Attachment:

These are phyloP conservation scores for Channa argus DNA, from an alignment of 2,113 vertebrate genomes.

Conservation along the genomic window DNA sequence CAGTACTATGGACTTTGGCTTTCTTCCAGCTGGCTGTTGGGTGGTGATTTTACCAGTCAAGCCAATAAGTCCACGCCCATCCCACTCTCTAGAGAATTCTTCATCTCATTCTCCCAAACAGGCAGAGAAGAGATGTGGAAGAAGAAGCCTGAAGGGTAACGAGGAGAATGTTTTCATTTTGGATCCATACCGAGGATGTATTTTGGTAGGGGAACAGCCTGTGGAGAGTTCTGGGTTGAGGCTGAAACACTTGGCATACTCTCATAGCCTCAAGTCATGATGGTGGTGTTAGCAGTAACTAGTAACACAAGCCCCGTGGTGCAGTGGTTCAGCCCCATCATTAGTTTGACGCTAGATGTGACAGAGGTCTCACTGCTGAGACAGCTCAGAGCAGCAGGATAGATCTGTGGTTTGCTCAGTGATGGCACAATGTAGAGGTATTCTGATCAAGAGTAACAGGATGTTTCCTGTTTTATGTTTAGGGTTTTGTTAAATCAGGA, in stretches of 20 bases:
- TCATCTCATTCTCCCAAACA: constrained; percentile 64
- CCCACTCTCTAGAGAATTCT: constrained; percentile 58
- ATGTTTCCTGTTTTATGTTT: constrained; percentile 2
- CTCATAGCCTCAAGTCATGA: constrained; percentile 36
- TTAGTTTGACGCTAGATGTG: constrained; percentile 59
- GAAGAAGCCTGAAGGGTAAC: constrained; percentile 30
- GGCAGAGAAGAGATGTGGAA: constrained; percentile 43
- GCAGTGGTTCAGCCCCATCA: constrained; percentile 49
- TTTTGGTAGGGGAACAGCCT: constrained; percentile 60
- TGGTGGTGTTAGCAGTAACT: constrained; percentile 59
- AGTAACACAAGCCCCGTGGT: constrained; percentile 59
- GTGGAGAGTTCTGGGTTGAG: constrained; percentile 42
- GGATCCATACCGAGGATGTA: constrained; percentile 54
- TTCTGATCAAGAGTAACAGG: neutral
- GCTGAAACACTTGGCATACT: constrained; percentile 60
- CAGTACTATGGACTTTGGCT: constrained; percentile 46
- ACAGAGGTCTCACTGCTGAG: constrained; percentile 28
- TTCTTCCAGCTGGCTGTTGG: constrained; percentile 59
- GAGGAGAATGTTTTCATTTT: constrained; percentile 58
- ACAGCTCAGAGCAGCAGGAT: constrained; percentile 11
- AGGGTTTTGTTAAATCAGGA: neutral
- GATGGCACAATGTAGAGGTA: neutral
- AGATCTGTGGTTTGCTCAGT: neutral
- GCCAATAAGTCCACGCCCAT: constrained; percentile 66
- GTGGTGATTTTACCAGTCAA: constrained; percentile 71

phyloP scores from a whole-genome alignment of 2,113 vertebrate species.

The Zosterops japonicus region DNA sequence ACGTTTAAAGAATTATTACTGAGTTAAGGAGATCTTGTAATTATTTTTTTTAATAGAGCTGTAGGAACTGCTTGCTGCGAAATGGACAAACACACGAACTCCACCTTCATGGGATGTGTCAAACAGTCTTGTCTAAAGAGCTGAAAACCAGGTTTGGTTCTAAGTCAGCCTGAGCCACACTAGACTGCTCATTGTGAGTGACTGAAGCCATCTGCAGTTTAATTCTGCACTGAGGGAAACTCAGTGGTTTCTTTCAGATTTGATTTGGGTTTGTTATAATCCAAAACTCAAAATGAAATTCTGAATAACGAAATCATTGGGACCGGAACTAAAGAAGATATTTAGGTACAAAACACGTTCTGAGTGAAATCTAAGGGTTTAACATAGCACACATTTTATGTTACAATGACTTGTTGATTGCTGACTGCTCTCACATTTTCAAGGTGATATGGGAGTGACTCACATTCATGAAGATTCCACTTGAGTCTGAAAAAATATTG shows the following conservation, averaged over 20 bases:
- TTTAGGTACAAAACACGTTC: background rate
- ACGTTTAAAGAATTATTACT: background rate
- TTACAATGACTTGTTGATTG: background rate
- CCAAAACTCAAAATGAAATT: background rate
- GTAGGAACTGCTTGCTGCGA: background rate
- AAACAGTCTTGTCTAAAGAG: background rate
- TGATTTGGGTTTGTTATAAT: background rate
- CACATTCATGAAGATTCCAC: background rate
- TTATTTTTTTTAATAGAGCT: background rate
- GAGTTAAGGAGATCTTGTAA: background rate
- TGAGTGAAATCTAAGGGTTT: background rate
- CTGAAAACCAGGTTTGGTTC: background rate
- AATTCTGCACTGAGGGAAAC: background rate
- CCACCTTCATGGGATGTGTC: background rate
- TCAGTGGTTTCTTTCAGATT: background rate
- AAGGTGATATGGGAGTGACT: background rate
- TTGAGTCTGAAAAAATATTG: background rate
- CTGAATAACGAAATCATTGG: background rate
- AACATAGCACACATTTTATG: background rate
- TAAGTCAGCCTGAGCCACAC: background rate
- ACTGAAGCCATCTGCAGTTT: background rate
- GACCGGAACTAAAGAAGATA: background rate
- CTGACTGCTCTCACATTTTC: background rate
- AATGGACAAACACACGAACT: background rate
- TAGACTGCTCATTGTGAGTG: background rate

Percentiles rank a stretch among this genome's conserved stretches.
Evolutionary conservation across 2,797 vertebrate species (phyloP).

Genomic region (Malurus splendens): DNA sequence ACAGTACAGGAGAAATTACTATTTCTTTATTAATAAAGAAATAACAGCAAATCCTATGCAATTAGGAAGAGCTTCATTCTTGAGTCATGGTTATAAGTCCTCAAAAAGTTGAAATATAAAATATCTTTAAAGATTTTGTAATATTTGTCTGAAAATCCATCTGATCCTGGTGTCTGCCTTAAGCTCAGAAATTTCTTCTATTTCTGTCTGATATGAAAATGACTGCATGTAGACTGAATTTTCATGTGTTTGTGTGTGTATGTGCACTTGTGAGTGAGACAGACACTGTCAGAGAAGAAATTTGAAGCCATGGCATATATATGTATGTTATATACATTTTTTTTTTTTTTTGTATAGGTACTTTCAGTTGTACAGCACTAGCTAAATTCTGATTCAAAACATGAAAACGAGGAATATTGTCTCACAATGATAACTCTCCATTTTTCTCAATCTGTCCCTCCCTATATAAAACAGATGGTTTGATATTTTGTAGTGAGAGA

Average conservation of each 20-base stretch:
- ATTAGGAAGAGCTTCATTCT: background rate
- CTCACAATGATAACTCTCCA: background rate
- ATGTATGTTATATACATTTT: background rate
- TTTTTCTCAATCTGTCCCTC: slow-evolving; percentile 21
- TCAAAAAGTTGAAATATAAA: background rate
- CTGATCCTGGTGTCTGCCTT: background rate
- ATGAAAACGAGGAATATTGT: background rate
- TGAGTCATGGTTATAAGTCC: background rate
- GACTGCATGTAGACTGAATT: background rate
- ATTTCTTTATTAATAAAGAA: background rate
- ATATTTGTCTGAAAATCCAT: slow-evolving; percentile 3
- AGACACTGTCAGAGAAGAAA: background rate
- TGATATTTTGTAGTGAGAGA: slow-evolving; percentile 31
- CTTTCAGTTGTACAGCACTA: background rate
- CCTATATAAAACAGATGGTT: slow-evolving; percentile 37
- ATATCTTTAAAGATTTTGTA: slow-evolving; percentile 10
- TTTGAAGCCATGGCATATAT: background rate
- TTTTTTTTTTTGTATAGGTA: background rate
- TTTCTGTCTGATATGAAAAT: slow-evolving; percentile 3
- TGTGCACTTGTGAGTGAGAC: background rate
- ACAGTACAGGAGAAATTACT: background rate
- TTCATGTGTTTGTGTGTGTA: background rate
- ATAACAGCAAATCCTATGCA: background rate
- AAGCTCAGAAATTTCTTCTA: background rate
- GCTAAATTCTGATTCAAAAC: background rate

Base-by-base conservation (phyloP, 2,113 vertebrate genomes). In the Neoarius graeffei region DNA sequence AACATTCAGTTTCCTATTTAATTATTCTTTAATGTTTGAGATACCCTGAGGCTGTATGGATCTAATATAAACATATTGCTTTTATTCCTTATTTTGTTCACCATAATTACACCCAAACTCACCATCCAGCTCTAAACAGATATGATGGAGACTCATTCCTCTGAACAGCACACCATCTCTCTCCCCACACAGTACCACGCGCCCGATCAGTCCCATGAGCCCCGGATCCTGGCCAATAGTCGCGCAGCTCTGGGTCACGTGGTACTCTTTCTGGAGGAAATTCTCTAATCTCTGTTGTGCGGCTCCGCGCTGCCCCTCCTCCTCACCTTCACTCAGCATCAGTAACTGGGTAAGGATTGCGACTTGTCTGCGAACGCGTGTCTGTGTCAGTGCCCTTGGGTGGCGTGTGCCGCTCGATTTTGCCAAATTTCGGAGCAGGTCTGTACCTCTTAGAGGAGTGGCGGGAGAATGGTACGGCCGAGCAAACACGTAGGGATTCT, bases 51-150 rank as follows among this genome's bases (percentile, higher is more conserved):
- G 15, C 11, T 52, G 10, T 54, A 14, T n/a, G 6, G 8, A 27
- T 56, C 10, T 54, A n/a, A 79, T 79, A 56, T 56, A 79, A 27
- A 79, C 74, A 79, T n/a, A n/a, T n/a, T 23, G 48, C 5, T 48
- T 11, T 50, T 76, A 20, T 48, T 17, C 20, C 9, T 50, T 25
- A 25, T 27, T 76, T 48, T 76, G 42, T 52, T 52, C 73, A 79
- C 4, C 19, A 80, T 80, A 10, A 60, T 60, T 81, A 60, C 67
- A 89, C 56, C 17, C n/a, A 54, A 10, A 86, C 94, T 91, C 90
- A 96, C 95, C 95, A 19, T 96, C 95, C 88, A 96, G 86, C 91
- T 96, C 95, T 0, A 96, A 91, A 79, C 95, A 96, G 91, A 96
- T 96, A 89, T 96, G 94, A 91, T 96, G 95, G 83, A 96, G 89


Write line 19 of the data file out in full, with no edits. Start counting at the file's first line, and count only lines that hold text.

- ACAGAGGTCTCACTGCTGAG: constrained; percentile 28